Couple weeks back BoingBoing had a guestpost by Maja D’aoust, praising the undersung artistry of Wendy and Richard Pini’s Elfquest. I think this is right. Elfquest doesn’t get the credit it deserves. Proto-American manga, early independent comics self-publishing. Why doesn’t everyone who prides themselves about knowing comics feel obliged to have read a bit of Elfquest? I’m sure this is due in large part to geek culture bias in favor of fanboyish - as opposed to fangirlish - productions. (Dumb guy stuff can be the greatest stories ever told. Everyone knows that. But dumb girly stuff generally can’t catch a break. Chick lit just isn’t cool.) So I’m glad to see new Pini stuff presented on BoingBoing. More power to them!
Anyway, I bring a unique perspective to this issue because my daughters forced me to read them most of the online archive of Elfquest in nightly audiobook installments. (I think I managed to convince them to let me give up after “Two-Spear”.) I have seriously read a lot of Elfquest out loud, dude. And the main thing I learned is: it’s written quite well, as comics go. My daughters have also made me read them other comics. X-Men, Fantastic Four, Teen Titans. Most of that stuff doesn’t read out at all well, and very little reads out as well as Elfquest. Also, Elfquest is the sort of thing that you might think would be - erm - a bit inappropriate for really young children, what with high elves mating with wolves and all that. But if you’ve already read the kids Greek mythology - and a bunch of other mythologies I could mention - you know there’s no problem here, so long as you are judiciously indefinite about the mechanics of it, as the Pinis are. (There’s nothing explicit in these comics.) Little girls are uninterested in sex but are interested in babies, and animals, so stories in which strange creatures have hybrid family trees are interesting to them. It doesn’t end up being any more squicky than reading them D’Aulaire’s Greek Myths. (Not that I’m recommending you read your kid Elfquest, High Ones preserve us! That was a chore.)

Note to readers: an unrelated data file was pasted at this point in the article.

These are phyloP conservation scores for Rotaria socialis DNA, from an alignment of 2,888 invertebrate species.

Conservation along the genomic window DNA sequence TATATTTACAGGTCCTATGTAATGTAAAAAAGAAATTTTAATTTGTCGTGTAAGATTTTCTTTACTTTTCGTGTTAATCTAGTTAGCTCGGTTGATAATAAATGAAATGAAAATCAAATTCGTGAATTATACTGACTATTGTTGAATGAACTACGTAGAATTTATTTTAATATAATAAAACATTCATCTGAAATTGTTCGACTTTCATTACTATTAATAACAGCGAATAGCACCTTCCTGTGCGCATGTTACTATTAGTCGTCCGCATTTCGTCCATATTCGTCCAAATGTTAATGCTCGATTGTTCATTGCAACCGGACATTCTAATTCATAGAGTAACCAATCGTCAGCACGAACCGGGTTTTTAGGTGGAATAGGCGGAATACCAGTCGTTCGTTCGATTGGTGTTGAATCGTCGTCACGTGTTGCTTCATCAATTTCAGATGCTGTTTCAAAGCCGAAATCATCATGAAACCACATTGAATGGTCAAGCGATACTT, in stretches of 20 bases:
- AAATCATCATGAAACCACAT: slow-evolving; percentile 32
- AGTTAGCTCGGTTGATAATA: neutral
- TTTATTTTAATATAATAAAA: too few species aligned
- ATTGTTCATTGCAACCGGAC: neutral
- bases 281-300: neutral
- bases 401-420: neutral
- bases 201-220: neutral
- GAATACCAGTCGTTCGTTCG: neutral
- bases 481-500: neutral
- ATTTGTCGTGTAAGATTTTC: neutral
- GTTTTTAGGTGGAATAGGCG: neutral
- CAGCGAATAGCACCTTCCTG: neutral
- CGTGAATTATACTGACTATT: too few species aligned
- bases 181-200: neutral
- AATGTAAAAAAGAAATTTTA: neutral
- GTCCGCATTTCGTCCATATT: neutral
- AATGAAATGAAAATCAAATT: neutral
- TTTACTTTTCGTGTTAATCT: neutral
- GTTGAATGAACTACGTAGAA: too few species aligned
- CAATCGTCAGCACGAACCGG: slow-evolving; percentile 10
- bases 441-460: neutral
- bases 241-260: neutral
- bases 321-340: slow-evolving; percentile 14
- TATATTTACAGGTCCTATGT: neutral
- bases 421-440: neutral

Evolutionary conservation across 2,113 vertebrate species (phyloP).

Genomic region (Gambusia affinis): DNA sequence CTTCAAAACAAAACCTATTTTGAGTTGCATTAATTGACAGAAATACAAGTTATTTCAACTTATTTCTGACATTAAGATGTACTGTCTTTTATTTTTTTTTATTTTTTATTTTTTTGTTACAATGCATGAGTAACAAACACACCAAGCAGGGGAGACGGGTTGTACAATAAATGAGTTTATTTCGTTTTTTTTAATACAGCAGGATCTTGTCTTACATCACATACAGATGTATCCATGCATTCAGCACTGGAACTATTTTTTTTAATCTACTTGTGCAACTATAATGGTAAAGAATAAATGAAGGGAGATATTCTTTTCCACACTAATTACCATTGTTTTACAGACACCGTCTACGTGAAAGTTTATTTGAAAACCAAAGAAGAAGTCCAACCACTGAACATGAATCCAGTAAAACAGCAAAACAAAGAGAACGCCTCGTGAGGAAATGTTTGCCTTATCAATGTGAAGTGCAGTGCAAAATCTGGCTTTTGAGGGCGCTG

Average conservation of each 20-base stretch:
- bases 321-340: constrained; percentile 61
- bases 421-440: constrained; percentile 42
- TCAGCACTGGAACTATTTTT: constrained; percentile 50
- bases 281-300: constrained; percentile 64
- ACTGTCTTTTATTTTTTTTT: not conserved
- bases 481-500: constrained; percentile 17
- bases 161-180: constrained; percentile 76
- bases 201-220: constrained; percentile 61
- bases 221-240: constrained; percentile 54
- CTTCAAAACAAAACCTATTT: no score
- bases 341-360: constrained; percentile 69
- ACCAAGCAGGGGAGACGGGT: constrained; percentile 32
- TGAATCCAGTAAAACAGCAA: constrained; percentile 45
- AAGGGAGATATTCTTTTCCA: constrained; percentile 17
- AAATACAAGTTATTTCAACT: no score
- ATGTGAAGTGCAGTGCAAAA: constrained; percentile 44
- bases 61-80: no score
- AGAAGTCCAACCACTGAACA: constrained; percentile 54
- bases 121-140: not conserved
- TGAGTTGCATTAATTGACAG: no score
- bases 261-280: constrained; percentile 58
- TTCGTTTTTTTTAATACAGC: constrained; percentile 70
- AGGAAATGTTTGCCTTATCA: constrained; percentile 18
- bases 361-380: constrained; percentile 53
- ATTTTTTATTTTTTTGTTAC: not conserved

It’s not the case that comics work as audiobooks to the extent that they are good comics, of course. Zoe is down with flu at the moment and I tried reading her some Tintin but it doesn’t work. Hergé is so good at storytelling in pictures that it’s hard to get the pacing right. Also, it sounds strange to read Snowy’s lines out loud. (Snowy ‘talks’ more than almost any other character, what with all those little asides.)
Atomic Robo reads out really well, on the other hand. As audiobook comics go, Robo is tops. Zoe gives it two thumbs up.
All Stan Lee stuff is just terrible. As Harrison Ford said to George Lucas: you can write this stuff, but you can’t say it.